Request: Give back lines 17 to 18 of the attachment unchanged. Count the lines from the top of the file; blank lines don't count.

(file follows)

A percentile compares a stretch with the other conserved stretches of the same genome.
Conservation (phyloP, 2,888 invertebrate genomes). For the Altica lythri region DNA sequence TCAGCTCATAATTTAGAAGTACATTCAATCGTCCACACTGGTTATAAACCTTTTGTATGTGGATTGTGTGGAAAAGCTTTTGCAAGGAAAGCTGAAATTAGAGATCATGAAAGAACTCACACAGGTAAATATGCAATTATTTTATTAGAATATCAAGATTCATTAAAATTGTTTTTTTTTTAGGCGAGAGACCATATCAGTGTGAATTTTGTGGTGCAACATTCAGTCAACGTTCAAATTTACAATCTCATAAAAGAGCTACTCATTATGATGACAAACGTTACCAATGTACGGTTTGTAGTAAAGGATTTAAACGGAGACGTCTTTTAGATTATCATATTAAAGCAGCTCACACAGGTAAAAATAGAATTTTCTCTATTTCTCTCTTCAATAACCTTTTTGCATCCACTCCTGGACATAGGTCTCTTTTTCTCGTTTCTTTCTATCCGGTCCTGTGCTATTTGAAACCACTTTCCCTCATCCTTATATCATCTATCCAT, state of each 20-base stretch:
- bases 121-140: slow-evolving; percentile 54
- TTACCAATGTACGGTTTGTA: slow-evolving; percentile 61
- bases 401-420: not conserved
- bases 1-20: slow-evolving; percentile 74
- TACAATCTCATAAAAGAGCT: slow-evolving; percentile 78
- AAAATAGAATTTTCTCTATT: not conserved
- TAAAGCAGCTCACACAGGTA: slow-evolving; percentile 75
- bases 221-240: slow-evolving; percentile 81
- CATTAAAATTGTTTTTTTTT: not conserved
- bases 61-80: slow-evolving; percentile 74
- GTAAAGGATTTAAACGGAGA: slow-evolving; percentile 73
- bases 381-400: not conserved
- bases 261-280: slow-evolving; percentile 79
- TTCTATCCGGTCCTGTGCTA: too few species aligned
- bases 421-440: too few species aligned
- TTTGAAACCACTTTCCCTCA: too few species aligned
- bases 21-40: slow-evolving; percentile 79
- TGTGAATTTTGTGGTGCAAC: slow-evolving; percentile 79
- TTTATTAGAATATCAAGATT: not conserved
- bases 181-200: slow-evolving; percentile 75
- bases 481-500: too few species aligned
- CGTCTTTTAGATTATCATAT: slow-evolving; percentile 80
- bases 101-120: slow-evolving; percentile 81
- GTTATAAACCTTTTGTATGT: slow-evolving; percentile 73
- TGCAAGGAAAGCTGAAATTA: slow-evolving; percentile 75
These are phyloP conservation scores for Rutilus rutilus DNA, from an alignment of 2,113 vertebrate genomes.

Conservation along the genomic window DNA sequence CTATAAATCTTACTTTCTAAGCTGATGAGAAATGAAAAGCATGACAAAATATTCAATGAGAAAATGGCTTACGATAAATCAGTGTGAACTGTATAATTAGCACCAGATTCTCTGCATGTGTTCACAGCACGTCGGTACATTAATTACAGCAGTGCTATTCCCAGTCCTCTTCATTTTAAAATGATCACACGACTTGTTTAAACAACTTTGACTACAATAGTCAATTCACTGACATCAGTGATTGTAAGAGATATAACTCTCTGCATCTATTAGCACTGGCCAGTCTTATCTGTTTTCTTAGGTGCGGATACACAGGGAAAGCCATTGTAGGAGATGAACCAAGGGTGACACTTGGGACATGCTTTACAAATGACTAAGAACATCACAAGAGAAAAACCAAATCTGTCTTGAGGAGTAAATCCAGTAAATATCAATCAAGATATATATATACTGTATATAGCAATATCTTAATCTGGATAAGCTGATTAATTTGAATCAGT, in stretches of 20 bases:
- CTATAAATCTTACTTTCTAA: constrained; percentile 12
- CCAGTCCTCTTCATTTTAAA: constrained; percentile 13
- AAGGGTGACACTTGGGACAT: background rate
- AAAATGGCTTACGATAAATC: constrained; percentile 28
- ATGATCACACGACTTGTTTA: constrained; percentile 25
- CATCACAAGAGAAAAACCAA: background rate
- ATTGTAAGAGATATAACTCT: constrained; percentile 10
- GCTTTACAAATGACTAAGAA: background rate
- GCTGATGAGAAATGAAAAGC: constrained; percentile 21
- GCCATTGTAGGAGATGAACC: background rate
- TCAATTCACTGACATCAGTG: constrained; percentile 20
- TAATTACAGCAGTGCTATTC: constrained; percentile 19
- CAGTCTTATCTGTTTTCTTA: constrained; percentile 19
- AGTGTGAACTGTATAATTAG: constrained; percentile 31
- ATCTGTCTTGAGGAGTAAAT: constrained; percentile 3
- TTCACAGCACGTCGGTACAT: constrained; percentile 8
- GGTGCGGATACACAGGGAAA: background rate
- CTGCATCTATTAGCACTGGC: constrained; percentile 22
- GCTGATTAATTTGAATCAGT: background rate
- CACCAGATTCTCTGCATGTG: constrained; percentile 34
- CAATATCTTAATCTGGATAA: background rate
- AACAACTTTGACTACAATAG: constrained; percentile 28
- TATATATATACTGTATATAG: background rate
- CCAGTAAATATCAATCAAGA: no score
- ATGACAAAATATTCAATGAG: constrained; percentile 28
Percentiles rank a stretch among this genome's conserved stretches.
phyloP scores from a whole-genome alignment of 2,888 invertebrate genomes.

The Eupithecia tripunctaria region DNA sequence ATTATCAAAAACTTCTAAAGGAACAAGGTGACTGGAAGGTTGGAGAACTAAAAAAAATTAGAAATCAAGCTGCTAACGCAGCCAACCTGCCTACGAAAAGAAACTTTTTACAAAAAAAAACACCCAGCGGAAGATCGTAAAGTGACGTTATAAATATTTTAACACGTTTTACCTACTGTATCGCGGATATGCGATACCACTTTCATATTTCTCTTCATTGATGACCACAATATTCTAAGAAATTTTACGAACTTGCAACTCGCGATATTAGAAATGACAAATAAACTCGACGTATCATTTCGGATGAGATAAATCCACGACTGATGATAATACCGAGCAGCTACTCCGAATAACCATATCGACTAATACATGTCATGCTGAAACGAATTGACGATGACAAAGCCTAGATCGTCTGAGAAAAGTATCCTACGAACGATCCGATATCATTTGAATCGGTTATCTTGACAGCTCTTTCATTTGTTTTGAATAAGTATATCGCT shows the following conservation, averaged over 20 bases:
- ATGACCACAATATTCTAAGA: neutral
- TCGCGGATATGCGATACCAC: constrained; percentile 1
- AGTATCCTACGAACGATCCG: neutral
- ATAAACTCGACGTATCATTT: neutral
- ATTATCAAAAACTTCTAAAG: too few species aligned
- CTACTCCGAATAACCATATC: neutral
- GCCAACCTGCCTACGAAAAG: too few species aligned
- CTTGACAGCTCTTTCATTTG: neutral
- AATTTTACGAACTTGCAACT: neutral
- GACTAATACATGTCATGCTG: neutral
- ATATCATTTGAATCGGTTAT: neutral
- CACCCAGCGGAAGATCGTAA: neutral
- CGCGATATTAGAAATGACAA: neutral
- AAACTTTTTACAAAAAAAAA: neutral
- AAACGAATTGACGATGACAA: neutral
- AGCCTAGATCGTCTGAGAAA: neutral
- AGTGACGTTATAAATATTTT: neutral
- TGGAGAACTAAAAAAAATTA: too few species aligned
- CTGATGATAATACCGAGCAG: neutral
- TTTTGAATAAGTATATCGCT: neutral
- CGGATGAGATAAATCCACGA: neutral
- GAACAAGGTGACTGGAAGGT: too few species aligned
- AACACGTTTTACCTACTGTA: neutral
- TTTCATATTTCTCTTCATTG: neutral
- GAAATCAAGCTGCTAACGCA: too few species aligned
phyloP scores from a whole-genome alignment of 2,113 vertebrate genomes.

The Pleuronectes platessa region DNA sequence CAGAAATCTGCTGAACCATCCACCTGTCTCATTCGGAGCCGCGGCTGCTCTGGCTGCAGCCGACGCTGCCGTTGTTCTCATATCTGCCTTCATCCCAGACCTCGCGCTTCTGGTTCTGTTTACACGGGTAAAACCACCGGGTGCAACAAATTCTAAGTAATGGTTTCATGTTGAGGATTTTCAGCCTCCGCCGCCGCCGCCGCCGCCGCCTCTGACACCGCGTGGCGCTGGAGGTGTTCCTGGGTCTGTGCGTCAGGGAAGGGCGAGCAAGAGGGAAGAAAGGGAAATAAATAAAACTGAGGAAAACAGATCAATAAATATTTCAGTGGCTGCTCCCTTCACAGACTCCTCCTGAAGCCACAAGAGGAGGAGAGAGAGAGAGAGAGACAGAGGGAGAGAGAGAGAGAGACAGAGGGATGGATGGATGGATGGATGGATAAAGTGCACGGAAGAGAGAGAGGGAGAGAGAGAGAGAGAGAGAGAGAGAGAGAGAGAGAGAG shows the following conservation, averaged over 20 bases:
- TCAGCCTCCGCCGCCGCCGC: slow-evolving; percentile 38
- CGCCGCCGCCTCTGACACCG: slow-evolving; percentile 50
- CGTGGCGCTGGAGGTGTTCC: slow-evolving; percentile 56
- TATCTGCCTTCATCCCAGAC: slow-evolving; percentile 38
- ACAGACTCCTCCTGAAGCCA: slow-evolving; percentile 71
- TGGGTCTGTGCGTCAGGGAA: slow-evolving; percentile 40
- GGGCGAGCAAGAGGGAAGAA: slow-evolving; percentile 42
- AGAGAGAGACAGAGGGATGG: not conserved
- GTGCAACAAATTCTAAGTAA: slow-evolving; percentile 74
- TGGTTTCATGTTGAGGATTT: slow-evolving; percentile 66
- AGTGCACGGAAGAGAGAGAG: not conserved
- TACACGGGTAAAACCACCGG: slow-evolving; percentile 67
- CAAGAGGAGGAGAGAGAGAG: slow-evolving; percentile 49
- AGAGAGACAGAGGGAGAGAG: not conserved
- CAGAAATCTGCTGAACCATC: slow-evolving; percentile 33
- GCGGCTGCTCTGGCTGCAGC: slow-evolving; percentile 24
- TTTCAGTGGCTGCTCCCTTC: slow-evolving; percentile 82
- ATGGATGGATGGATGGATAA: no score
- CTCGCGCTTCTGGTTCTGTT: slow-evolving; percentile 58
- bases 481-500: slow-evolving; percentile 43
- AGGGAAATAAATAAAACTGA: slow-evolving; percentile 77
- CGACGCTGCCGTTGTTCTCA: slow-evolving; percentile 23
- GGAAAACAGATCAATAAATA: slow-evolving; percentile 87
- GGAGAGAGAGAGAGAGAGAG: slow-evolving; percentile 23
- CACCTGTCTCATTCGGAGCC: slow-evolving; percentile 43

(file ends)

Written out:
- bases 421-440: too few species aligned
- TTTGAAACCACTTTCCCTCA: too few species aligned